A hallowing chill slowly found its way lower on the collective spines of the European citizens, lingering on every inch of flesh and bone. But we no longer lived in the age of tanks and soldiers. They were references of the past and residents of our realms of speculation. Destruction had been avoided long ago, by braver and wiser men. Our armed defenders were active only in distant lands of unbearable heat and ever-present sand, unseen and sometimes forgotten by the public eye. Corruption was still its focus, as its scope was easier to comprehend and its uncovering would stroke the class antagonism that transformed into financial ranking. Each time an upper-layer name was crossed off and vans took the formerly powerful away in handcuffs, the crowds shrieked in pleasure. Alas, this was merely a convenient distraction, mirroring only the internal weakness of countries such as Bulgaria and Romania.
But the sound of swords clanging against shields traveled beyond borders and the first sensation of fear slithered into the governments of the East. Material realities became evident. Our armies are ill-equipped, our soldiers few in number. But should that matter in the post-atomic age? Which commander orders the storming of a building when whole cities can be turned to dust with the flip of a switch? Do bullets and hand grenades matter when shock waves lay whole armies to the ground and drones set fire to neighborhoods? Media has to understand that war is no longer a product they can use to narcotize the public with and governments need to understand the responsibility of the act of governing.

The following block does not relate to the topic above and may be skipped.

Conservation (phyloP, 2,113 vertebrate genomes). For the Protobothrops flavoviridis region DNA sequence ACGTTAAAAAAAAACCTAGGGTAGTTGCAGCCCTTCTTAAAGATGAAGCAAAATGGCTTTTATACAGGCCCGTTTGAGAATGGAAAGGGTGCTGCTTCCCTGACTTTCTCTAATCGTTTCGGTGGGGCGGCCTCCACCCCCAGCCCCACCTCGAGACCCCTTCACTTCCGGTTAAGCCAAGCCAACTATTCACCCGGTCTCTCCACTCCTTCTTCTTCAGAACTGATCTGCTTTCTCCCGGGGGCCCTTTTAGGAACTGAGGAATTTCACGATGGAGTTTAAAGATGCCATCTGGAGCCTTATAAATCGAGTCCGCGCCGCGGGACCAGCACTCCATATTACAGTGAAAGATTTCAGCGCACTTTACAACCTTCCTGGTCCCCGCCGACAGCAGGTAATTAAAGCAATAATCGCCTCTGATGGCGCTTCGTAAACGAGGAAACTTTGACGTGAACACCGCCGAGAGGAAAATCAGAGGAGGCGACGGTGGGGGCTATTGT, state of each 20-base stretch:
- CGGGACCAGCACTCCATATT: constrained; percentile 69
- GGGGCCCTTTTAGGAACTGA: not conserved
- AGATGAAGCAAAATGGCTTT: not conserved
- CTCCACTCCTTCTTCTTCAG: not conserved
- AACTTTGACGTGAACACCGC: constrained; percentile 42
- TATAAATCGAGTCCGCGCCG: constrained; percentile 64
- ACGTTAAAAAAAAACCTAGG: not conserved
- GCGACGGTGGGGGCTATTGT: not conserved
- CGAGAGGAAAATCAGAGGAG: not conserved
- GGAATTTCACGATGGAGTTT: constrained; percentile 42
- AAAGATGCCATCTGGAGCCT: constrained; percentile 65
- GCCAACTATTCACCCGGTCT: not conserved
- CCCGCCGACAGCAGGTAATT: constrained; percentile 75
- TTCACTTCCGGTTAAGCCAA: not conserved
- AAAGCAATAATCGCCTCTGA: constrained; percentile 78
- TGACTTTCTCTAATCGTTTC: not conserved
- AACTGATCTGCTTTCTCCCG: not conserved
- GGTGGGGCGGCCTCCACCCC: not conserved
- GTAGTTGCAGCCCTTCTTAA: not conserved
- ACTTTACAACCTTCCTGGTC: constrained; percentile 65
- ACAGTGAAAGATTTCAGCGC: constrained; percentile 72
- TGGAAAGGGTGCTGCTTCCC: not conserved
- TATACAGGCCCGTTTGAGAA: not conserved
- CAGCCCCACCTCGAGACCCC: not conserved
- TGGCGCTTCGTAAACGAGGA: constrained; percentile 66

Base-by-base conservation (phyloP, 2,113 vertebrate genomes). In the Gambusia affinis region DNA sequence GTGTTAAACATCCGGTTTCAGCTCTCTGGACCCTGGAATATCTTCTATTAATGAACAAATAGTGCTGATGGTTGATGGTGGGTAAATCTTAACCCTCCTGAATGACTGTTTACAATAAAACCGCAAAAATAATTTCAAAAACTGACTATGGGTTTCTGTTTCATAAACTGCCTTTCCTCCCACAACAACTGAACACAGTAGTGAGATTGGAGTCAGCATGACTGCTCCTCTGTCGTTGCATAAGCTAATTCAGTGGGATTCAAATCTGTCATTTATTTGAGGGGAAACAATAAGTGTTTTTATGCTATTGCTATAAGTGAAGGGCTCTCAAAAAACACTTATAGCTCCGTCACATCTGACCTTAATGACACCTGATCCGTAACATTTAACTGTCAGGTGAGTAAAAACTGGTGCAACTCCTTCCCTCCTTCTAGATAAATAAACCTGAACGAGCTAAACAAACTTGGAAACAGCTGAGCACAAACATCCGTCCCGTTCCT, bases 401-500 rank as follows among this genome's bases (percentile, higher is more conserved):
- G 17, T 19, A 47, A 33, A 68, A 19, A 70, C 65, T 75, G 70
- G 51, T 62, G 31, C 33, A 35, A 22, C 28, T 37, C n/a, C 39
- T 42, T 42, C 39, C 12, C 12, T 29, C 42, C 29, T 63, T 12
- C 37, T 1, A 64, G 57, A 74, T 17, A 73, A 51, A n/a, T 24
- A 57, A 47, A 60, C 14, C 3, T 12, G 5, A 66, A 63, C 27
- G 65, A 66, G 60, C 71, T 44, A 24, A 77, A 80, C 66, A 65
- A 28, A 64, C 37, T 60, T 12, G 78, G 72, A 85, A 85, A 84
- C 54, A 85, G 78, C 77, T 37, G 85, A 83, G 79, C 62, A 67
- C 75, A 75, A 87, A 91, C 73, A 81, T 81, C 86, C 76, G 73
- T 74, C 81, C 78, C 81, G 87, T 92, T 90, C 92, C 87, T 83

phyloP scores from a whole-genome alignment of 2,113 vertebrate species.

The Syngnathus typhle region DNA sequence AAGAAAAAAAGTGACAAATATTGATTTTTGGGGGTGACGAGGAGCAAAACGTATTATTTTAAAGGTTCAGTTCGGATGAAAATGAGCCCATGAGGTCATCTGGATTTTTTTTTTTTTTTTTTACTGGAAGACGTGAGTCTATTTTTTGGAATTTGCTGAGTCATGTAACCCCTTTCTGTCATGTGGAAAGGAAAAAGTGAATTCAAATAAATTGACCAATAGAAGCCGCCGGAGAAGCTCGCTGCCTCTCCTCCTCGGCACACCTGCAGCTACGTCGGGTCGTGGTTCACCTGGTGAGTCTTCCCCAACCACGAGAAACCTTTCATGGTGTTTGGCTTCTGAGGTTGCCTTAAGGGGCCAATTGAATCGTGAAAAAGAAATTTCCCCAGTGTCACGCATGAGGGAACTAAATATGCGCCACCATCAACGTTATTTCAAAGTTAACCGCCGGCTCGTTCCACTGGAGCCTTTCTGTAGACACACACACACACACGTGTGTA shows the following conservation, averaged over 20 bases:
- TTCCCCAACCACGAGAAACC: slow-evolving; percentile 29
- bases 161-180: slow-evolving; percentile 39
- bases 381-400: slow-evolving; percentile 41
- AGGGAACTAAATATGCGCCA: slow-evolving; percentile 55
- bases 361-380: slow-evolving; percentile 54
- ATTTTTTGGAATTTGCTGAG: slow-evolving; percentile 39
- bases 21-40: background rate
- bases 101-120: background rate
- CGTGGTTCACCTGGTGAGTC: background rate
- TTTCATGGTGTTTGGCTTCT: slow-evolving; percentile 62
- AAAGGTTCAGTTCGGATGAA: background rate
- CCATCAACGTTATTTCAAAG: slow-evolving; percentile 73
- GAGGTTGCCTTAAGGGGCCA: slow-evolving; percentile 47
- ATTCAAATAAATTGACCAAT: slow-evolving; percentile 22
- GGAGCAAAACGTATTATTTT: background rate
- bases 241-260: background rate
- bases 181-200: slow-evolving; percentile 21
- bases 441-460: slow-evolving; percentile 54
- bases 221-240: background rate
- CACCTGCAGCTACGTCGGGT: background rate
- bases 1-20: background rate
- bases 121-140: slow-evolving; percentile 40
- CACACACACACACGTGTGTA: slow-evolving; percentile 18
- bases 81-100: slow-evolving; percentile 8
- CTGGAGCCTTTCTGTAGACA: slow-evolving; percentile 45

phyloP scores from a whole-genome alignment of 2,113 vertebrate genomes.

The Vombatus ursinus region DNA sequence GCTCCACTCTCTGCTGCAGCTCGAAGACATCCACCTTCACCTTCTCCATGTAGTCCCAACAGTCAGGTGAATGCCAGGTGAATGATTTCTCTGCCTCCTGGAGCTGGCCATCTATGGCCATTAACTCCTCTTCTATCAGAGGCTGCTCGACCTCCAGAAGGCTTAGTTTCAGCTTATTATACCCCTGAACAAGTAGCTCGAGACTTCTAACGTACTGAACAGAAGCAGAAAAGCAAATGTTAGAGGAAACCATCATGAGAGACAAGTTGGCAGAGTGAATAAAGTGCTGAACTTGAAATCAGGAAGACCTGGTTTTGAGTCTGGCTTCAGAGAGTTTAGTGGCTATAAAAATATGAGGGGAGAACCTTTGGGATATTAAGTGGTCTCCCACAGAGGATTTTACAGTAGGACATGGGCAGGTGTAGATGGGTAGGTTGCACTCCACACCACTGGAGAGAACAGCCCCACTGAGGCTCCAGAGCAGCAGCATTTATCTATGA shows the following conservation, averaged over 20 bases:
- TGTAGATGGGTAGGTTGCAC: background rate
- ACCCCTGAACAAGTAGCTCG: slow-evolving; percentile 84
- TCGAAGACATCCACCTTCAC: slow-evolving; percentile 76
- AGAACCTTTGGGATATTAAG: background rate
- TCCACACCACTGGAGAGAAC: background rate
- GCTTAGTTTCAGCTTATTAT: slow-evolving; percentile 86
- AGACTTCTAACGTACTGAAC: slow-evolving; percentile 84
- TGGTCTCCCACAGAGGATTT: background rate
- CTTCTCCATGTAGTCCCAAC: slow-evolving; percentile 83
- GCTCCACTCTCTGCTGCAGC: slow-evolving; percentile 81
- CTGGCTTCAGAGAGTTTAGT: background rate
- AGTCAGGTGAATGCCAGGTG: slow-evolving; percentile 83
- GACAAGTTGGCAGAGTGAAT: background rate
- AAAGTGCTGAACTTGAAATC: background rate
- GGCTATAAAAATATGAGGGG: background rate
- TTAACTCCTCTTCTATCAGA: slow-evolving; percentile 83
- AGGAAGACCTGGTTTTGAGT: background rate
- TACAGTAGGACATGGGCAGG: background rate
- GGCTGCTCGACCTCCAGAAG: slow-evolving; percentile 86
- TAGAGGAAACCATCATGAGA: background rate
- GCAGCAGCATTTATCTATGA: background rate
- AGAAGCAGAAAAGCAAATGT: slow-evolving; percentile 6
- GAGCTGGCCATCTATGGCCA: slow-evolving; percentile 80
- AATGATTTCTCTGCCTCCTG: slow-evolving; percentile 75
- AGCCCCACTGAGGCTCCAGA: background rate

Finally, we have awoken to reality. Finally, we have left the dream we started in the dim-lighted bar. We are not immortal, but young. We are not invincible, but fragile. But we do give shape to our own future and we are responsible for every second of it. Our leaders are not mere topics of debate, but decision-makers that within their mandate, decide our future. In the end, it was an autocratic ruler that awoke us.
John Perkins – Confessions of an Economic Hitman